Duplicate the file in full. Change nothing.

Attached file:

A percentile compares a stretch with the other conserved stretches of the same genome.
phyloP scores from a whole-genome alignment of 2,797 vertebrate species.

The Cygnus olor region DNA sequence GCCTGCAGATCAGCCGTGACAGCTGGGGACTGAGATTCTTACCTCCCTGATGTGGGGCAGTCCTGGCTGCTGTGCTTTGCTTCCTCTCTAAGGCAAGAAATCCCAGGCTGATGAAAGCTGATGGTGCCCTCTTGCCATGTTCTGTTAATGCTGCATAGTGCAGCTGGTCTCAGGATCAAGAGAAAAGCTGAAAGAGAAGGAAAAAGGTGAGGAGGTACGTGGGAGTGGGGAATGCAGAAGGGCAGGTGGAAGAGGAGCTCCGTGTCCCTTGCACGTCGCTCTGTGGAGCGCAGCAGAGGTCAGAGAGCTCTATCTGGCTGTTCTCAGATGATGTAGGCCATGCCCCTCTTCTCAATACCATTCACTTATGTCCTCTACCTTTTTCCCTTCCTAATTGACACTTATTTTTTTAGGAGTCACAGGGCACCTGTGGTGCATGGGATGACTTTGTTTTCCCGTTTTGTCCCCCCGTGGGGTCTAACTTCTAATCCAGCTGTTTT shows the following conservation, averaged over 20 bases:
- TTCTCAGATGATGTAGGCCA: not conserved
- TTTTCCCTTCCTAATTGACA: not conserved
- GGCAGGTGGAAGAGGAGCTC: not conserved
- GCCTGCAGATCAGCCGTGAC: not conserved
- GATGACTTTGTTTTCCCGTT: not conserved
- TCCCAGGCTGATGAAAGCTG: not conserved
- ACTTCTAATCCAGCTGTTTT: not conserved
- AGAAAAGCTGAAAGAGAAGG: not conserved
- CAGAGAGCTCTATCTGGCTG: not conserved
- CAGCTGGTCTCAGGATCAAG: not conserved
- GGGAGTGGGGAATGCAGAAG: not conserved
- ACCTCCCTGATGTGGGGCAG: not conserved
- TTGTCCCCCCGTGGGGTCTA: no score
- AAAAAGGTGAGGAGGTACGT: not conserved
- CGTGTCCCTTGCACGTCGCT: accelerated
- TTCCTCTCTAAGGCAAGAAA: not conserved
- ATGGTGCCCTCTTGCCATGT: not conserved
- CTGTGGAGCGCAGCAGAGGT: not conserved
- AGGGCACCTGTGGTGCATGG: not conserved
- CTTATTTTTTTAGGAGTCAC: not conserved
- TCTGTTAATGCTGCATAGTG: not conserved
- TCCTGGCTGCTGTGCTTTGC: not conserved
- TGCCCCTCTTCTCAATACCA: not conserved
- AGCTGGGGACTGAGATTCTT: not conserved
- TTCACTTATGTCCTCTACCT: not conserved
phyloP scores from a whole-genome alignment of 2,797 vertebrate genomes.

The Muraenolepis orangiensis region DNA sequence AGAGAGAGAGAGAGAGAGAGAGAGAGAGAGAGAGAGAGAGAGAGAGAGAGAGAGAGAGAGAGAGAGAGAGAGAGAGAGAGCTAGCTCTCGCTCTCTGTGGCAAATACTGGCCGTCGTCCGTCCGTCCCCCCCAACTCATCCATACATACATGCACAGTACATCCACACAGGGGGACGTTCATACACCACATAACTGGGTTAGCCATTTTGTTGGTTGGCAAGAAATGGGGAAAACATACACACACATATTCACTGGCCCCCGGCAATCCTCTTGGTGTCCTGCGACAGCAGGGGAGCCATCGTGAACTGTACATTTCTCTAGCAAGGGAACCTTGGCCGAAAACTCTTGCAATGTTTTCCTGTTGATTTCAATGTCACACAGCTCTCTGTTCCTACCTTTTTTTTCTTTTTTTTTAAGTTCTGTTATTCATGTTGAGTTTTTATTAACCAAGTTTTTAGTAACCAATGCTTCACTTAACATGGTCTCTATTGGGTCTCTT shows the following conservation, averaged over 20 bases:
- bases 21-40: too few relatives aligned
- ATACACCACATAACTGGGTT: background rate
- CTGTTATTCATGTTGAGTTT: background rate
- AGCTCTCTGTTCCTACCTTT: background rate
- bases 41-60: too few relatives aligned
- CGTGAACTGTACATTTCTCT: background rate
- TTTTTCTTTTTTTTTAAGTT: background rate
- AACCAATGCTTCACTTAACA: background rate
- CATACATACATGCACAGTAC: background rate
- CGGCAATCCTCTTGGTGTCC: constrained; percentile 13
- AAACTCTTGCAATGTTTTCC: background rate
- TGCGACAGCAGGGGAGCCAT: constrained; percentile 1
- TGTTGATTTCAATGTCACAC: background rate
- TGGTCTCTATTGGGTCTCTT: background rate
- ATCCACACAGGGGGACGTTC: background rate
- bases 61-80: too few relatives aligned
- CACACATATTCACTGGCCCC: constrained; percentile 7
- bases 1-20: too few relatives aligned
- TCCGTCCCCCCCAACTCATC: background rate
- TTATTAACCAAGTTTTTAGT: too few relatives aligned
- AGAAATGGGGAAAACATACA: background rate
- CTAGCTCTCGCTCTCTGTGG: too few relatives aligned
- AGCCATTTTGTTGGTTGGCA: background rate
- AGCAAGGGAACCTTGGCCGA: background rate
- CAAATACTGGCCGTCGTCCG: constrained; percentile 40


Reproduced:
A percentile compares a stretch with the other conserved stretches of the same genome.
phyloP scores from a whole-genome alignment of 2,797 vertebrate species.

The Cygnus olor region DNA sequence GCCTGCAGATCAGCCGTGACAGCTGGGGACTGAGATTCTTACCTCCCTGATGTGGGGCAGTCCTGGCTGCTGTGCTTTGCTTCCTCTCTAAGGCAAGAAATCCCAGGCTGATGAAAGCTGATGGTGCCCTCTTGCCATGTTCTGTTAATGCTGCATAGTGCAGCTGGTCTCAGGATCAAGAGAAAAGCTGAAAGAGAAGGAAAAAGGTGAGGAGGTACGTGGGAGTGGGGAATGCAGAAGGGCAGGTGGAAGAGGAGCTCCGTGTCCCTTGCACGTCGCTCTGTGGAGCGCAGCAGAGGTCAGAGAGCTCTATCTGGCTGTTCTCAGATGATGTAGGCCATGCCCCTCTTCTCAATACCATTCACTTATGTCCTCTACCTTTTTCCCTTCCTAATTGACACTTATTTTTTTAGGAGTCACAGGGCACCTGTGGTGCATGGGATGACTTTGTTTTCCCGTTTTGTCCCCCCGTGGGGTCTAACTTCTAATCCAGCTGTTTT shows the following conservation, averaged over 20 bases:
- TTCTCAGATGATGTAGGCCA: not conserved
- TTTTCCCTTCCTAATTGACA: not conserved
- GGCAGGTGGAAGAGGAGCTC: not conserved
- GCCTGCAGATCAGCCGTGAC: not conserved
- GATGACTTTGTTTTCCCGTT: not conserved
- TCCCAGGCTGATGAAAGCTG: not conserved
- ACTTCTAATCCAGCTGTTTT: not conserved
- AGAAAAGCTGAAAGAGAAGG: not conserved
- CAGAGAGCTCTATCTGGCTG: not conserved
- CAGCTGGTCTCAGGATCAAG: not conserved
- GGGAGTGGGGAATGCAGAAG: not conserved
- ACCTCCCTGATGTGGGGCAG: not conserved
- TTGTCCCCCCGTGGGGTCTA: no score
- AAAAAGGTGAGGAGGTACGT: not conserved
- CGTGTCCCTTGCACGTCGCT: accelerated
- TTCCTCTCTAAGGCAAGAAA: not conserved
- ATGGTGCCCTCTTGCCATGT: not conserved
- CTGTGGAGCGCAGCAGAGGT: not conserved
- AGGGCACCTGTGGTGCATGG: not conserved
- CTTATTTTTTTAGGAGTCAC: not conserved
- TCTGTTAATGCTGCATAGTG: not conserved
- TCCTGGCTGCTGTGCTTTGC: not conserved
- TGCCCCTCTTCTCAATACCA: not conserved
- AGCTGGGGACTGAGATTCTT: not conserved
- TTCACTTATGTCCTCTACCT: not conserved
phyloP scores from a whole-genome alignment of 2,797 vertebrate genomes.

The Muraenolepis orangiensis region DNA sequence AGAGAGAGAGAGAGAGAGAGAGAGAGAGAGAGAGAGAGAGAGAGAGAGAGAGAGAGAGAGAGAGAGAGAGAGAGAGAGAGCTAGCTCTCGCTCTCTGTGGCAAATACTGGCCGTCGTCCGTCCGTCCCCCCCAACTCATCCATACATACATGCACAGTACATCCACACAGGGGGACGTTCATACACCACATAACTGGGTTAGCCATTTTGTTGGTTGGCAAGAAATGGGGAAAACATACACACACATATTCACTGGCCCCCGGCAATCCTCTTGGTGTCCTGCGACAGCAGGGGAGCCATCGTGAACTGTACATTTCTCTAGCAAGGGAACCTTGGCCGAAAACTCTTGCAATGTTTTCCTGTTGATTTCAATGTCACACAGCTCTCTGTTCCTACCTTTTTTTTCTTTTTTTTTAAGTTCTGTTATTCATGTTGAGTTTTTATTAACCAAGTTTTTAGTAACCAATGCTTCACTTAACATGGTCTCTATTGGGTCTCTT shows the following conservation, averaged over 20 bases:
- bases 21-40: too few relatives aligned
- ATACACCACATAACTGGGTT: background rate
- CTGTTATTCATGTTGAGTTT: background rate
- AGCTCTCTGTTCCTACCTTT: background rate
- bases 41-60: too few relatives aligned
- CGTGAACTGTACATTTCTCT: background rate
- TTTTTCTTTTTTTTTAAGTT: background rate
- AACCAATGCTTCACTTAACA: background rate
- CATACATACATGCACAGTAC: background rate
- CGGCAATCCTCTTGGTGTCC: constrained; percentile 13
- AAACTCTTGCAATGTTTTCC: background rate
- TGCGACAGCAGGGGAGCCAT: constrained; percentile 1
- TGTTGATTTCAATGTCACAC: background rate
- TGGTCTCTATTGGGTCTCTT: background rate
- ATCCACACAGGGGGACGTTC: background rate
- bases 61-80: too few relatives aligned
- CACACATATTCACTGGCCCC: constrained; percentile 7
- bases 1-20: too few relatives aligned
- TCCGTCCCCCCCAACTCATC: background rate
- TTATTAACCAAGTTTTTAGT: too few relatives aligned
- AGAAATGGGGAAAACATACA: background rate
- CTAGCTCTCGCTCTCTGTGG: too few relatives aligned
- AGCCATTTTGTTGGTTGGCA: background rate
- AGCAAGGGAACCTTGGCCGA: background rate
- CAAATACTGGCCGTCGTCCG: constrained; percentile 40